Juno was launched August 5, 2011 (my father would have turned 80 years old that day), and will arrive at Jupiter in July 2016. It will orbit and study the planet for about one year.
The first mission to visit and orbit the two largest objects in the asteroid belt (located between the orbit of Mars and Jupiter), the spacecraft Dawn has already been to the first object – the asteroid Vesta (above). Launched in 2007, Dawn arrived at Vesta on July 16, 2011 and will continue to orbit the asteroid and do science until about July of this year when it will fire its innovative ion-propulsion engine and take off for its second target, the dwarf planet Ceres. Dawn will arrive at Ceres in February 2015 and conduct science for the remainder of that year before the mission ends.
Dawn was the first spacecraft to use an ion propulsion engine. Ion propulsion or ion thruster engines create thrust using accelerated ions. This type of engine uses either electrostatic ions or electromagnetic ions to very slowly generate thrust by propelling the ions out of the rear of the engine. Though the thrust generated is very small, it is highly efficient and uses minimal propellant. To work, the ion thrust engines need to be in an environment devoid of other ionized particles – space being a prime example of such an ideal environment for this type of engine.
Ceres and Vesta are similar in that they are very large objects located in the asteroid belt, but are also very dissimilar in make up. As the asteroid belt objects are thought to represent what the solar system was like at its birth, a close study of these two objects is hope to reveal much about how our solar system was created.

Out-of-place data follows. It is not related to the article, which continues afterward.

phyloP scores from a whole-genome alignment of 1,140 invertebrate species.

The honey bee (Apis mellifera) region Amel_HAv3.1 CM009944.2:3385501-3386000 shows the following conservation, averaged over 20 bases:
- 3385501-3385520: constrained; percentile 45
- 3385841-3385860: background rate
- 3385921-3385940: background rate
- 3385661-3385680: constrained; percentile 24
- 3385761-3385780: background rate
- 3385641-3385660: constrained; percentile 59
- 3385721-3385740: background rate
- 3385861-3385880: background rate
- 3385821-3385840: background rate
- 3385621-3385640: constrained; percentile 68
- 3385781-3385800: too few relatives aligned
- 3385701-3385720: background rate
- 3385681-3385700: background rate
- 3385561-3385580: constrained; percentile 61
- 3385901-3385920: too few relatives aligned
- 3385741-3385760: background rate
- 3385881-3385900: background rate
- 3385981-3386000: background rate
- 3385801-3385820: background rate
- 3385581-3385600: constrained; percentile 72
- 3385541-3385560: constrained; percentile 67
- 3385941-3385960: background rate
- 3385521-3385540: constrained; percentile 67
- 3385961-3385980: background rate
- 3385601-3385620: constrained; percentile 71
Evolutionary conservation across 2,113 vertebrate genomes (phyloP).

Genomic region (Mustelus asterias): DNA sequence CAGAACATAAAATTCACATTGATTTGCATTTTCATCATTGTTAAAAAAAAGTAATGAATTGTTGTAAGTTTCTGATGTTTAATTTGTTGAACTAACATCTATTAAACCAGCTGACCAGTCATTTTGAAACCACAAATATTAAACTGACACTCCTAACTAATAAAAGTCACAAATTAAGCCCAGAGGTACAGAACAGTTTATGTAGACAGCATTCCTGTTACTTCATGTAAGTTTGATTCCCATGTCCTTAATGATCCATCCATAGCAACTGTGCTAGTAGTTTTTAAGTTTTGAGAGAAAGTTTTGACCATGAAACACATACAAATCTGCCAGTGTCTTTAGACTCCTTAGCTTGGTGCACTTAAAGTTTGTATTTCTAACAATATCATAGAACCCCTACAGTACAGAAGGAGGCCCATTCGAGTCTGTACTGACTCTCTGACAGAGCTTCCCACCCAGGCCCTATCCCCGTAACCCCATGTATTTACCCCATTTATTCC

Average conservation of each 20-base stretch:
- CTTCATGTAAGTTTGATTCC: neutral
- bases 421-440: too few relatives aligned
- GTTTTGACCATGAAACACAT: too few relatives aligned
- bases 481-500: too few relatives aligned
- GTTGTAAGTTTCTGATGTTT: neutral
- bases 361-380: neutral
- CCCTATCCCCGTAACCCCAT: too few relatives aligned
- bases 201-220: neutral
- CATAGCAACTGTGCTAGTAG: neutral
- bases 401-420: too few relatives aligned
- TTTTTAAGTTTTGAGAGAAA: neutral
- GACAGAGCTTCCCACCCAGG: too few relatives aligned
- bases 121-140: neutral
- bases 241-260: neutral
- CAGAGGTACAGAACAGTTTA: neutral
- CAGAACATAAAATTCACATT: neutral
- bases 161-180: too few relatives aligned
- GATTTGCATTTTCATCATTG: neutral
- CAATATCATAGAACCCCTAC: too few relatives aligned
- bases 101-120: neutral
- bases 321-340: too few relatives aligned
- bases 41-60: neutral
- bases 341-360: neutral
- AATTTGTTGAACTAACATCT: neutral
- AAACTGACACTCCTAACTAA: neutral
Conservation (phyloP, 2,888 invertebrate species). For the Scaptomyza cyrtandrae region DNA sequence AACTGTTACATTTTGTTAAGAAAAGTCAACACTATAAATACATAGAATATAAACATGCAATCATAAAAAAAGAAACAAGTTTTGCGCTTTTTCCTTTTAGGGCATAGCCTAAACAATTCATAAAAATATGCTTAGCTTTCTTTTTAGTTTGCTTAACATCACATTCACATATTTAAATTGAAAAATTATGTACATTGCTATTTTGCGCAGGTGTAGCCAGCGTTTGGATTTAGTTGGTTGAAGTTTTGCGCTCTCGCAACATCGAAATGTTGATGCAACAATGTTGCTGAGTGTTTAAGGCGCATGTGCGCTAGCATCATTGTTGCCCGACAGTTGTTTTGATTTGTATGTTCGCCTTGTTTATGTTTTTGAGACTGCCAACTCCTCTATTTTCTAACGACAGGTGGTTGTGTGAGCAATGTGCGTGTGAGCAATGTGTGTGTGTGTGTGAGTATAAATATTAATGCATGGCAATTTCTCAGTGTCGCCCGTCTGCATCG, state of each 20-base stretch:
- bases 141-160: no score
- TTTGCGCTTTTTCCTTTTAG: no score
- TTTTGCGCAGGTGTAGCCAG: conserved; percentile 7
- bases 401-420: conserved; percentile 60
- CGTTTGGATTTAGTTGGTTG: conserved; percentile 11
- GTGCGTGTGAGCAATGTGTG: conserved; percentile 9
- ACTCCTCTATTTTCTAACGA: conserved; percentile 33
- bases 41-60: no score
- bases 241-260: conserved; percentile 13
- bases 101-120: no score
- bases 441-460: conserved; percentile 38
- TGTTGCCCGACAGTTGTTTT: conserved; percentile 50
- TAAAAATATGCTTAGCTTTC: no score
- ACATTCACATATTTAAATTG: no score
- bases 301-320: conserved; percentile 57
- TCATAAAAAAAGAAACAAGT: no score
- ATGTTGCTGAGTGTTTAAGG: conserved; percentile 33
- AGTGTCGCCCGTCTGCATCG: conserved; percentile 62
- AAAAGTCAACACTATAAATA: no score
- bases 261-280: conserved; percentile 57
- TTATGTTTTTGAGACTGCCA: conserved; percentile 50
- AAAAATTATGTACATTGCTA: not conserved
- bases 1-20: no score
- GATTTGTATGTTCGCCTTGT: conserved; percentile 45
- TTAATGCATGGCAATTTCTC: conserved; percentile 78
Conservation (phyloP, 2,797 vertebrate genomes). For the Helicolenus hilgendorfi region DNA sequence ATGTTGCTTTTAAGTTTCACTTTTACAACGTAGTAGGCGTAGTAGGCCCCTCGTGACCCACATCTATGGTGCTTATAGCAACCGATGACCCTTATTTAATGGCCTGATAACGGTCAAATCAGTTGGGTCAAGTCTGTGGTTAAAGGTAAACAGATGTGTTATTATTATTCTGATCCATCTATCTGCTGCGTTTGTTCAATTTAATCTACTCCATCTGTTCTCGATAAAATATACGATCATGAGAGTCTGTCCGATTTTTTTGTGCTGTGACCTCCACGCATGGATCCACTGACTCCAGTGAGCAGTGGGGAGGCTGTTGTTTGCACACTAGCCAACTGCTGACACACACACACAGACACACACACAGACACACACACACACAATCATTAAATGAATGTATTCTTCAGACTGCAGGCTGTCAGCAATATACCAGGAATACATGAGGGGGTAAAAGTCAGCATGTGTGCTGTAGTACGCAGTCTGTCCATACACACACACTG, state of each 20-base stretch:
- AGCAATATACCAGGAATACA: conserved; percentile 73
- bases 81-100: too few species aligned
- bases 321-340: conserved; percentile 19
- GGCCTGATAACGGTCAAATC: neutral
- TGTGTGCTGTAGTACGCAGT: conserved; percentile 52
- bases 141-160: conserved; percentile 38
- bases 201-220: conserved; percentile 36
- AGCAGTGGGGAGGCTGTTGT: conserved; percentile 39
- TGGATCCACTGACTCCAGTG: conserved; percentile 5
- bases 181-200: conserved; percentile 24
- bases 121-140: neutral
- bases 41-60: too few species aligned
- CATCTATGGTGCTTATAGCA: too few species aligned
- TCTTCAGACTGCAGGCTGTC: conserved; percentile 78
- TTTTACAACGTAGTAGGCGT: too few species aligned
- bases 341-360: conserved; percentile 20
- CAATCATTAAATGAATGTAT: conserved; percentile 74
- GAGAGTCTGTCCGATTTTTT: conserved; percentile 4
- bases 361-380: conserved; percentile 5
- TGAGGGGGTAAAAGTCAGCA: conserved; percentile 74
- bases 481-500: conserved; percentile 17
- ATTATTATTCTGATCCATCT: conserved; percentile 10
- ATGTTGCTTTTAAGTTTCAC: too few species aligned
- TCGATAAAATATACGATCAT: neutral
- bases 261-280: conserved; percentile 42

After its successful launch on Nov. 26, 2011, the Mars Science Laboratory Curiosity rover is cruising along and working well as it approaches Mars. The trip from Earth to Mars will take about 36 weeks (254 days). Once it reaches Mars orbit, the spacecraft will release the Mars exploration robot – Curiosity – which is scheduled to land on the surface of Mars on August 5-6, 2012.
The Curiosity robot was designed to be even better at exploring the surface of Mars than the highly successful Mars Exploration Robots. (one of which, “Opportunity” is still going and doing science, 8 years later!). The scientific instruments aboard the Mars Science Laboratory will attempt to answer the question – has Mars had an environment that, in the past, or today, supported life? In other words, has Mars ever been, and might it still be today – habitable?